487582-google-cardboard-cameraGoogle is taking its virtual reality efforts to the next level with the launch of a new app called Cardboard Camera, which enables Android users to create their own virtual reality content using the cameras on their phones.

With the app, you can just hold out your phone and movie around you in a circle. Then, when you put your phone in a Google Cardboard viewer, you can experience the photo in virtual reality. The photos are 3D panoramas that provide “slightly different” views for each of your eyes. This makes it so that near things look near and far things look far. You can look around to explore the image in all directions, and even record sound with your photo to hear the moment exactly as it happened. With Cardboard Camera, anyone can create their own VR experience.

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Can You Imagine the Possibilities of Affective Computing?

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We all know that computers are very fast, and precise about doing calculations, but what if they could also sense the emotional state of the person using the technology? This field is called affective computing, and soon it will be an important factor in the way people and computers communicate with each other. This theme is explored in the 2015 television series “Humans.”

Computers will interpret your body language to determine how you are feeling and then tailor its response intuitively, just as we do with each other. What makes it even more applicable, is that it is far more intuitive than the keyboard, mouse and touch screen as an input method.

Non-verbal communication is still the principal way that we get information from each other, with around 70% of a message’s content being conveyed by body language, about 20% by tone of voice and only 10% by words. Affective computing allows humans and computers to go beyond keyboards and use these rich, non-verbal channels of communication to good effect.

Emotions can be read by much the same process that humans do. It begins by connecting an array of sensors (cameras, microphones, skin conductivity devices) to a computer that gathers varied information about facial expression, posture, gesture, tone of voice and more. Software then processes the data, and by referencing a database of known patterns it is able to categorize different emotions from the sensors.

Can you imagine the possibilities from this type of technology? It will be interesting to see how this develops into the future, and how broad of a range it can become implemented in technologies that already exist!

Is the “iRing” On Its Way?

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With increasing pressure to diversify its products, Apple seems to be doing just that as evidence of a patent application has been spotted recently.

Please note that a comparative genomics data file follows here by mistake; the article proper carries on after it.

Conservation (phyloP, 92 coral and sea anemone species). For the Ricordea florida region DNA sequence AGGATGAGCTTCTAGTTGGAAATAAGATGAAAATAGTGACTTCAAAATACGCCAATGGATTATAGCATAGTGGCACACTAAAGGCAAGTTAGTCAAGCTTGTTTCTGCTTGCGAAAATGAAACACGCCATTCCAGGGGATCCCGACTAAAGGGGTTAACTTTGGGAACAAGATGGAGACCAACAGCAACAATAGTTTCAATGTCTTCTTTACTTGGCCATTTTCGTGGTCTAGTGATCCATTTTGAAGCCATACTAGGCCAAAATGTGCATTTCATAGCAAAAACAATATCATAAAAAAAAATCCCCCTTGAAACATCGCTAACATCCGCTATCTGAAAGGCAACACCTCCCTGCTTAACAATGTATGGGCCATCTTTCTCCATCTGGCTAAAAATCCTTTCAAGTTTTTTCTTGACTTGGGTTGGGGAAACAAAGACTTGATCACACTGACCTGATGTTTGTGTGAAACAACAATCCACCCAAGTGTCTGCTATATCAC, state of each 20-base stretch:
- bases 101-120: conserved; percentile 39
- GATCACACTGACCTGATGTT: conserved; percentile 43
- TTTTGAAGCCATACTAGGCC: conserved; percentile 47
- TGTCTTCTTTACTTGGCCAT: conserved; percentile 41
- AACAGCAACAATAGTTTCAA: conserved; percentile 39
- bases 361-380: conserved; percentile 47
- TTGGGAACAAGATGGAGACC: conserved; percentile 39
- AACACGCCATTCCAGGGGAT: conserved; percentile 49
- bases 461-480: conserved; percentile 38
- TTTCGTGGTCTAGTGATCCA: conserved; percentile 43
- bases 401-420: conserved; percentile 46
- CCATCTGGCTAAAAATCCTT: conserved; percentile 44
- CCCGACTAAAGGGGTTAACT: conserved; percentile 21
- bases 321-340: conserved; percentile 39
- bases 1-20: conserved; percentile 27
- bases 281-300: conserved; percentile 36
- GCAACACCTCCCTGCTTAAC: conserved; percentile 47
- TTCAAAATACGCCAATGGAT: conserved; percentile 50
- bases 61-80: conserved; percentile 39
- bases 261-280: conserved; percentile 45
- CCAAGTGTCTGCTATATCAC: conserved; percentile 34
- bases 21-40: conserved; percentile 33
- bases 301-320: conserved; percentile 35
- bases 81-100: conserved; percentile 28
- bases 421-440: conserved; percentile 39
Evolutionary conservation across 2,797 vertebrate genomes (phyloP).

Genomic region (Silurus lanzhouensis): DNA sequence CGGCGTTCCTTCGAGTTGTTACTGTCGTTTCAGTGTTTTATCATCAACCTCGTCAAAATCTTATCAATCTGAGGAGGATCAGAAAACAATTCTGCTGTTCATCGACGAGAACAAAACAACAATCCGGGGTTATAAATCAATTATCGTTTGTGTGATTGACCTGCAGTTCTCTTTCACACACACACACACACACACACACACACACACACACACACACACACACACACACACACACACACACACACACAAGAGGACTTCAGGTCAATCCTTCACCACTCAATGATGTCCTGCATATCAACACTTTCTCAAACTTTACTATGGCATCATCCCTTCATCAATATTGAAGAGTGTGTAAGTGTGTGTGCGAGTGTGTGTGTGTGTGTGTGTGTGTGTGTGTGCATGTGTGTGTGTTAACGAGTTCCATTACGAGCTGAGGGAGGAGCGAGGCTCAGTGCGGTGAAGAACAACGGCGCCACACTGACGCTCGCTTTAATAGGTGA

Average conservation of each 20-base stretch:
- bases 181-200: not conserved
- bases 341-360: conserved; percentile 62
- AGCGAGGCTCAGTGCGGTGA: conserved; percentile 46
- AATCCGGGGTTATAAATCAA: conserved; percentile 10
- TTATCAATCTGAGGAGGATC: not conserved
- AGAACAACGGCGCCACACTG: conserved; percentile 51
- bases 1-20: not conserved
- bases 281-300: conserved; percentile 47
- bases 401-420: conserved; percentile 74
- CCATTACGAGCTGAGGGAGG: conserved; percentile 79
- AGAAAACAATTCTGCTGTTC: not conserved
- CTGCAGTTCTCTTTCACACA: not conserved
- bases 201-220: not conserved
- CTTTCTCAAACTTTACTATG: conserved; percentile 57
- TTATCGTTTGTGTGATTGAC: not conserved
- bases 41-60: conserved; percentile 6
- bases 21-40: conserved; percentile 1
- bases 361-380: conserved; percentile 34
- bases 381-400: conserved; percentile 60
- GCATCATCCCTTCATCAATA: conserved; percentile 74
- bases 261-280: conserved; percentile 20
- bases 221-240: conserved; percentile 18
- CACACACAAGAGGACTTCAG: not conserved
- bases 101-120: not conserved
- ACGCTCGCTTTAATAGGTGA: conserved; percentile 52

Of course, it is important to note that Apple issues patents on a regular basis, and some of the most publicized and plausible of these patents have never been included in any form of Apple technology. So this latest patent shouldn’t be seen as stone evidence that Apple is about to release a Smart Ring in the foreseeable future, but it does indicate that the company has at least considered the possibility.

The “iRing” is based around a finger-mounted gadget packed with motion sensors, microphones, cameras and a tiny display. With Apple having releasing the first Apple Watch earlier this year, they are likely expected to update the smartwatch next year. And if the Apple Watch never sees the success that Apple was hoping for, it has still come to almost completely dominate the smartwatch market.

An Apple Smart Ring may seem to be pretty limited in terms of its capabilities, but it certainly seems that Apple is considering such a gadget. The U.S. Patent and Trademark Office published the application for what appears to be such a device, and the title of the patent provided a further clue into Apple’s thinking on the subject. Titled “Devices and methods for a ring computing device,” it seems certain that Apple is thus considering an Apple Smart Ring at some point in the future.

Virtual Reality Becoming More Mainstream

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Virtual reality is taking a few steps closer to the mainstream with Samsung unveiling a headset that brings the technology to its latest smartphones at half the price of its previous model, Facebook launching support for 360-degree video, and online video services like Netflix and Hulu jumping into the format.

Samsung said its new virtual reality headset will be 22% lighter and cost $99, half the price of its previous model. The Gear VR requires users to insert the latest version of a Samsung smartphone into the headset, and will ship in November.